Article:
(*)  I never tire of repeating those words of Benedict XVI which take us to the very heart of the Gospel: “Being a Christian is not the result of an ethical choice or a lofty idea, but the encounter with an event, a person, which gives life a new horizon and a decisive direction. Thanks solely to this encounter with God’s love… we are liberated from our narrowness and self-absorption. We become fully human when we become more than human, when we let God bring us beyond ourselves in order to attain the fullest truth of our being. Here we find the source and inspiration of all our efforts at evangelization. For if we have received the love which restores meaning to our lives, how can we fail to share that love with others?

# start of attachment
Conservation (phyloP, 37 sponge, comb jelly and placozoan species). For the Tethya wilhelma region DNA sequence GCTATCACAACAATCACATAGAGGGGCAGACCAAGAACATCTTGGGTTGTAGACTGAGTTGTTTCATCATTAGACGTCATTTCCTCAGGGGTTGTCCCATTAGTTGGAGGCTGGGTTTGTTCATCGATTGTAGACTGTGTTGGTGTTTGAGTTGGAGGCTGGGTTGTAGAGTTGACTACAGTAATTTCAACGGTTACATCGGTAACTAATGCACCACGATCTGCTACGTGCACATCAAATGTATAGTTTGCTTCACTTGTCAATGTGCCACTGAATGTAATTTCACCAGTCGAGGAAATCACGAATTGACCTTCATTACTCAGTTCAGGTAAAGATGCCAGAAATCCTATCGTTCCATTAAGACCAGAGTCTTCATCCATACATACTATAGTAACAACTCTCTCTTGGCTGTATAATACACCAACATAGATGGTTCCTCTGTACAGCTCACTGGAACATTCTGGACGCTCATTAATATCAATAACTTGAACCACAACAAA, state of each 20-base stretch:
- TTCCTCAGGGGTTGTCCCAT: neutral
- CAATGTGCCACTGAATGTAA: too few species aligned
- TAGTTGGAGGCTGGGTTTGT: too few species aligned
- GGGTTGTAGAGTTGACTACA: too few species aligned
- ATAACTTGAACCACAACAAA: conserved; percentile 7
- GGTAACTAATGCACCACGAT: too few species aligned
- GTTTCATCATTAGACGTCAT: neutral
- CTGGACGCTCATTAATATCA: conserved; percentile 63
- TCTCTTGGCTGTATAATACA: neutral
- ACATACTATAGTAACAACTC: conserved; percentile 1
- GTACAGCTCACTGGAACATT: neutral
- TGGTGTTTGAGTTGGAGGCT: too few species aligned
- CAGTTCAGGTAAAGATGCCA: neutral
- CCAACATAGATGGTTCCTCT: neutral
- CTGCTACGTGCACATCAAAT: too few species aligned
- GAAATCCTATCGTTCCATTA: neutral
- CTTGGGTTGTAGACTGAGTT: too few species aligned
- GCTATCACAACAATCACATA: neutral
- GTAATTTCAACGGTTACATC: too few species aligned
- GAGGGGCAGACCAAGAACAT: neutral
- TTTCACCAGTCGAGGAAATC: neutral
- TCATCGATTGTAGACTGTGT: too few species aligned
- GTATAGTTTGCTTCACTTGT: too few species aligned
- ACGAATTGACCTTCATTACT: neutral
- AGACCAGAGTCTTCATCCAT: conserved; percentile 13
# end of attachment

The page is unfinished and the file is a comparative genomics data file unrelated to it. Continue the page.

Pope Francis
Apostolic exhortation Evangelii Gaudium (2013) n. 7-8
(*)  In the paths of the Missionaries
- 18/12: 4th Sunday of Advent.
- 18/12: International Day for Migrant Labourers (ONU, 1990).
- 21/12: St. Peter Canisius (1521-1597), Dutch Jesuit, theologian at the Council of Trent, a leader of the Catholic Reformation in Central Europe, author of a Catechism; he is a Doctor of the Church.
- 21/12: Remembrance of the homily of Fr. Antonio de Montesinos, a Spanish Dominican, held on the IV Sunday of Advent of 1511, in the church of “La Española” (Dominican Republic), in defence of the rights of the natives: “Aren’t these perhaps human beings?”